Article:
Let us no longer drift at the mercy of those who do not accept us, who exploit us, or want us to be without identity in this great nation, which still needs to discover the beauty of Hispanics.
Between September and October of each year – coinciding with Mexico’s Independence Day and ending with the celebration of the “Encounter of Two Worlds” – the United States celebrates National Hispanic Heritage Month, a nationally recognized observance which has been enacted into law.
Today, to speak of the significant Hispanic presence in this country is to speak of something obvious. The National Census Bureau indicated that there are 53 million Hispanics as of July 1, 2012 residing in the United States – and this is in addition to the three million people who live in Puerto Rico.
Hispanic presence in the life of this nation is not a recent phenomenon. In fact, Hispanics have been here even before the arrival of the pilgrims. Since 1550, men like Pedro Menéndez de Avilés, together with other explorers, travelled and explored the width and length of the territories which today constitute the United States of America. Hispanics had established themselves in what today is called Florida many years before the British founded Jamestown. Without a doubt, Hispanics have made a mark in the history of this nation. We have participated in many of the heroic deeds during its formation and have greatly contributed to the overall development of the United States.
Because of our substantial and growing numbers, subjects such as immigration or the legalization of undocumented immigrants are today on the front pages of the media and rank amongst the principal preoccupations of the institutions which have in their hands the destiny of this nation.
It is important to note that there are three U.S. senators and thirty House representatives of Hispanic origin in Congress. This speaks loudly to the undeniable Hispanic contribution in today’s North American society.
Our presence here is a reality, but the mere simple existence of a large population does not give authority. Authority comes from authorship of our own destiny; we must be protagonists and not simply spectators of our own historical and social destiny within this nation. Only then would we have gained respect and recognition from others. It is not enough that we are many; big numbers give not true rights. What is needed and urgent is for us to shape the quality of our contributions.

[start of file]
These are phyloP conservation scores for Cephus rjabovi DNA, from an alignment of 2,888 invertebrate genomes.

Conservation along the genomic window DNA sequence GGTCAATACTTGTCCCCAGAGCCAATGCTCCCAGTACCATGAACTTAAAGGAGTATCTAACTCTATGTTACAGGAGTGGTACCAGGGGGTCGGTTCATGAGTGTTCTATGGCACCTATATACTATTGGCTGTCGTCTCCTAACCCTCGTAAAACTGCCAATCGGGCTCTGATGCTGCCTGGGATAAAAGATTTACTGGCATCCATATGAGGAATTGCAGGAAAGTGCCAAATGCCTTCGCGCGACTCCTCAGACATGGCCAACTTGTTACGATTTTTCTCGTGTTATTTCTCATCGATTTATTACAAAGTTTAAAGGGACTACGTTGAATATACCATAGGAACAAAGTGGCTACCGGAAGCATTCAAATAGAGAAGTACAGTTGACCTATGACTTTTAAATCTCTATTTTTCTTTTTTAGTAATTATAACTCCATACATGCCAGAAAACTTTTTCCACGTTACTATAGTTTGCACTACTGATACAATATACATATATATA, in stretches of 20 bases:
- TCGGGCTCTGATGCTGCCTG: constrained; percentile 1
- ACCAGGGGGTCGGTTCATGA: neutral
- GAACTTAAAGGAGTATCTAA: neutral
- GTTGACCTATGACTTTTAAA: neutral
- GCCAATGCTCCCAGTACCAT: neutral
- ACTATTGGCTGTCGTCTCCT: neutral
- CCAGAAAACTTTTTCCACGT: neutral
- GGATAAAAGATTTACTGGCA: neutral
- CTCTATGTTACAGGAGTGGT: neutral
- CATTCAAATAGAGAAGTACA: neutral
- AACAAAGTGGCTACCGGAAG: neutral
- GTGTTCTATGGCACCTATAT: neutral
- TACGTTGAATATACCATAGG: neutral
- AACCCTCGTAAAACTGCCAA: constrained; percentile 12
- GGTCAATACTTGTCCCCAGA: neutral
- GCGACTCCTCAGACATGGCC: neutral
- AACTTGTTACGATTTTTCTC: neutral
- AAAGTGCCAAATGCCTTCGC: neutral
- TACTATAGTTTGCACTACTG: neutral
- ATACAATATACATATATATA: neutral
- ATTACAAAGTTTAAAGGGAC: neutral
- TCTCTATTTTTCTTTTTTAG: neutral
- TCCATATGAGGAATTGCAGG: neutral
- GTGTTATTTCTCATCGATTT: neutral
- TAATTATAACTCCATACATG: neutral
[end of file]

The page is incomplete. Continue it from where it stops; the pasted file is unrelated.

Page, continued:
We must define our existence as Hispanics in this nation in a meaningful way by integrating the Hispanic community into the greater American life and to have social, religious, political, economic, cultural, and academic influence in the life of this nation.
During the celebration of Hispanic Heritage Month, we allow ourselves the opportunity to reflect and truly understand our present situation and its challenges, and to be on the alert about the best way we can develop a future as a Hispanic Community and be of influence and contribute to the everyday life of the American Union.
Some of the questions we must ask of ourselves are:
- Why can’t we have a well-led, organized, reasonable, and respectful debate on immigration?
- What relationship (and recognition) is there between our enormous purchasing power ($900 billion a year) and our competent and competitive presence in the economy and the commercial life of the United States?
- Knowing that the future is formed in the years of childhood, what can be done about the high percentage of drop-outs amongst the children and youth of Hispanic origin? At the same time, what can be done to address the many Hispanic youth who plunge into the world of gangs, the use of drugs and alcohol, and other forms of vices and violence in very large numbers?
- While academic preparedness amongst Hispanics born and raised in our country is on the increase, great numbers of us still have very low standards of living and live in poverty. How can this be addressed?
- How do we integrate into the working world of this nation the massive influx of illiterate youth who are in the possession of little formal education in Spanish, let alone English? These youths have arrived from extreme poverty in their home countries and become easy prey to the culture of consumerism and materialism and can easily cast aside their altruistic or transcendent values, resulting in truncated ideals. How do we keep our youth from becoming perfect targets for those who traffic in human misery?
- Where are the Christian values that we have inherited? What ever happened to humanism, integral development, solidarity, and spirituality?
The work that is in front of us is difficult and requires the conscious, responsible and generous participation of all Hispanics. Hispanics need to develop internally the required leadership to thrust ourselves as a voice in the building of the present and future of this nation. This effort implies a focus on encouraging our youth to obtain a higher degree of education, to develop skills in organization and respect for one another, and the ability to develop a higher degree of communication with the dominant culture so that together, we can make this society more viable and humane.
In a nation that proclaims freedom, there are still many situations of slavery and licentiousness. In a nation which claims to be a haven of rights and of law, there are many situations of injustice and abuse to the most elemental rights of man. We can still verify many inhumane situations, all within a society that preaches respect for the human person.